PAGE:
If only half of Florida's nearly 97,000 licensed lawyers ponied up a hundred bucks, the union would have an operating budget of close to five million dollars.  That's peanuts when compared to judicial or Bar budgets, but more than enough to earn us all a lot of respect.  As more lawyers join, and factoring in the advertising revenue from a statewide blog like the one you're reading, more money would roll in.

What's in it for the attorney? 

Lots of things we don't have now.  

For a start, think about bar complaints.  An organized labor union could protect lawyers from the Bar, and the judges they work for.  You get a lawyer who practices Bar defense to tell them to stick it, or work out a fair deal if you really did screw up.  The entirely flawed bar discipline process  could also be improved and changed, since aggregated lawyers would have tremendous political influence and litigation resources.

Having trouble with the Partner or elected official you call "Boss"?  Feel like you're being exploited, ripped off, or targeted for termination?  Enter your local union rep to make things better.  Collective bargaining and everything else unions do would be on our side, not to mention the weight of a very large and prominent voting block when dealing with a politician.  And oh yeah, can anyone say "Strike"?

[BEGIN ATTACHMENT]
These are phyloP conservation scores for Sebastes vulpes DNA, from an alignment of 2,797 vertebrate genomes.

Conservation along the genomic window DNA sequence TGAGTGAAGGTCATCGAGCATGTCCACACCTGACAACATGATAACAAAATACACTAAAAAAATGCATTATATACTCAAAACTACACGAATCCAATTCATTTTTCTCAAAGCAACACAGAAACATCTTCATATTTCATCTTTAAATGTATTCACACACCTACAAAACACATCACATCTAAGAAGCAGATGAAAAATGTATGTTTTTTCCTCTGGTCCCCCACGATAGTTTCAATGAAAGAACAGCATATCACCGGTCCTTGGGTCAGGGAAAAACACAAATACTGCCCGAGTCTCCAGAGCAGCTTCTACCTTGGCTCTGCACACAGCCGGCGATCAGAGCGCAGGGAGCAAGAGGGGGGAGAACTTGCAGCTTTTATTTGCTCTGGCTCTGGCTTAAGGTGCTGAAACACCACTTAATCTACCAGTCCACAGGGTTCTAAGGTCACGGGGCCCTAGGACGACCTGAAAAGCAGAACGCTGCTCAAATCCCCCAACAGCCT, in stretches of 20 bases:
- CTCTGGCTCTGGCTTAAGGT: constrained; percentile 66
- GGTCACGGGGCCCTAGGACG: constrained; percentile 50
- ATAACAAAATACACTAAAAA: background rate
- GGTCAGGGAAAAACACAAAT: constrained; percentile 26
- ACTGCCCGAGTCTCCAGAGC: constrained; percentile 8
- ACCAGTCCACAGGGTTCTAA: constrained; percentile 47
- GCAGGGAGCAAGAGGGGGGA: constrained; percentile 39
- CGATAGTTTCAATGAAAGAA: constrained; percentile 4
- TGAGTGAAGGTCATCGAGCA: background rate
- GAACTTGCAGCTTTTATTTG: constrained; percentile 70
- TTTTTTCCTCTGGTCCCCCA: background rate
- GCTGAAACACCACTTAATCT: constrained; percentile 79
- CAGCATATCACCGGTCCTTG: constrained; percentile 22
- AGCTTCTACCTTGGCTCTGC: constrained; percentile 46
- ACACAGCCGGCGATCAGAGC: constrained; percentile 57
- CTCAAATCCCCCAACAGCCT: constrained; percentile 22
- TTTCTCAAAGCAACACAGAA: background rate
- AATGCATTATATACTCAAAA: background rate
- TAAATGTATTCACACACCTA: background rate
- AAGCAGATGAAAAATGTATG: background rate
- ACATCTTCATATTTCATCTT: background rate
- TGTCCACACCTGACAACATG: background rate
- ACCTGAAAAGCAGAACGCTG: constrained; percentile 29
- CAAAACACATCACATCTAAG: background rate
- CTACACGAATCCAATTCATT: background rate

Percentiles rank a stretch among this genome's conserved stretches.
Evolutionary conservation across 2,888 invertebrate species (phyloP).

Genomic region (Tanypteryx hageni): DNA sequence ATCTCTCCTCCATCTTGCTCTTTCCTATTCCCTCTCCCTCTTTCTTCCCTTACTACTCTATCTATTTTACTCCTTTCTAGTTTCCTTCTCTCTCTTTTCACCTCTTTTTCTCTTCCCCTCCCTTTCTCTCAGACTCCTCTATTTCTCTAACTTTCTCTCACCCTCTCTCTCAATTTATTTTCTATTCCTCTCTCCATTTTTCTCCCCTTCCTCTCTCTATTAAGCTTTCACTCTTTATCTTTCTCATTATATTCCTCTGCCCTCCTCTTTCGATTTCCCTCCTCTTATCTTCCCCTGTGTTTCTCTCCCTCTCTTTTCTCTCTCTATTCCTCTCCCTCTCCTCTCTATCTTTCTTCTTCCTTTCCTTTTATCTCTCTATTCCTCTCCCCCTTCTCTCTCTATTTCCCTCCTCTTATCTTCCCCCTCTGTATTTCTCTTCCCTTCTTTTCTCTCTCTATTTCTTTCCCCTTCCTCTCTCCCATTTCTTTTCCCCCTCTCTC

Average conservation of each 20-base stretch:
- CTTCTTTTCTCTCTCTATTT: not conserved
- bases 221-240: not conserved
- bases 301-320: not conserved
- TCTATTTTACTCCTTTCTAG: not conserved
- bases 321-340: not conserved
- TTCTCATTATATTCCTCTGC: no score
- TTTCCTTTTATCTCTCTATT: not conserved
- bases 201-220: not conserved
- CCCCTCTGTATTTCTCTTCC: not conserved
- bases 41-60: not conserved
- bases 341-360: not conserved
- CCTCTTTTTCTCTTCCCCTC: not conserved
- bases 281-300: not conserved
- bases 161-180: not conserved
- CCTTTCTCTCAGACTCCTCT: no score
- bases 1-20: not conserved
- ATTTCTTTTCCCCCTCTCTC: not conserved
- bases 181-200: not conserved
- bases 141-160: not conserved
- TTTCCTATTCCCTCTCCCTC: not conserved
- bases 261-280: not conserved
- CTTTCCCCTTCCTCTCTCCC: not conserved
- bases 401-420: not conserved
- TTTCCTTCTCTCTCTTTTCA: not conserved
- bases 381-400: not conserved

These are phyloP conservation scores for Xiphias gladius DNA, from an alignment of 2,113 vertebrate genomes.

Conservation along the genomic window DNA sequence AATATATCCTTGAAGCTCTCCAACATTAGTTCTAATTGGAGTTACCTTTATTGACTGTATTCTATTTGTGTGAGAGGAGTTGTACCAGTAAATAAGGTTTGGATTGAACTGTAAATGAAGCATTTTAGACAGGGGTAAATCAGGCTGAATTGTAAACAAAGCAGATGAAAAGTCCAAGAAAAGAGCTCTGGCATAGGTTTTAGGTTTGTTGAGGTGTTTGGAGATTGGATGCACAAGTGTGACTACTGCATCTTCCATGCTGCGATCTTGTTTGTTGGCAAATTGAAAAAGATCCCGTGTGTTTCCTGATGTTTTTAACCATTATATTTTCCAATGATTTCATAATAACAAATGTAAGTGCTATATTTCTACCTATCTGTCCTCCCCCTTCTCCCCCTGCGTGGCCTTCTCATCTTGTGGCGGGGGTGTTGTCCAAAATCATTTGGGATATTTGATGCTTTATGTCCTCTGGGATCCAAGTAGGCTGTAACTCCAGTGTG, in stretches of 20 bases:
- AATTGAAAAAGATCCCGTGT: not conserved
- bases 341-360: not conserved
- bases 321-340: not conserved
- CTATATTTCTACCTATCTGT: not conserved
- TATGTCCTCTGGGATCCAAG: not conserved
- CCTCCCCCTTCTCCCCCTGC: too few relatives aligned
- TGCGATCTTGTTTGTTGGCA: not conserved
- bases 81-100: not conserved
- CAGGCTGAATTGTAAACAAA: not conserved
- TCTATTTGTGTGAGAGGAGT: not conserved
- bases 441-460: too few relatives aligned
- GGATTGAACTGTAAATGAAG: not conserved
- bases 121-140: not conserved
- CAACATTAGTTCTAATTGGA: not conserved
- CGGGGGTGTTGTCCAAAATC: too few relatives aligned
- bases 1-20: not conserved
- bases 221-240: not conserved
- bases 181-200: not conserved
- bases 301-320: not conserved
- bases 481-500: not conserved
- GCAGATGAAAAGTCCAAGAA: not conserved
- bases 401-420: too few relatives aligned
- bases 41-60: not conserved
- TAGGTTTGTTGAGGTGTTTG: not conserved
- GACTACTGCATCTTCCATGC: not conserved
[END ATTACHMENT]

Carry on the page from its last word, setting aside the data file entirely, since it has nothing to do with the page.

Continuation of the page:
You wouldn't have to be afraid of bad judges anymore either.  They would finally be held accountable, no matter how well they present in the condos at election time.  The previously mentioned voting block and corresponding endorsement power is one important aspect.  Another is the ability of non-lawyer union reps to tell the truth in the media and on the campaign trail, without the fear of judicially sponsored Bar reprisals.  Additionally, union funds, or "war chests", could be utilized to back experienced lawyers to run lousy or lazy judges off the bench.  And the union could file JQC complaints when needed, so you wouldn't have to be in the line of fire.**  All in all a severely powerful potion could be brewed, likely resulting in judges quickly correcting aberrational behavior.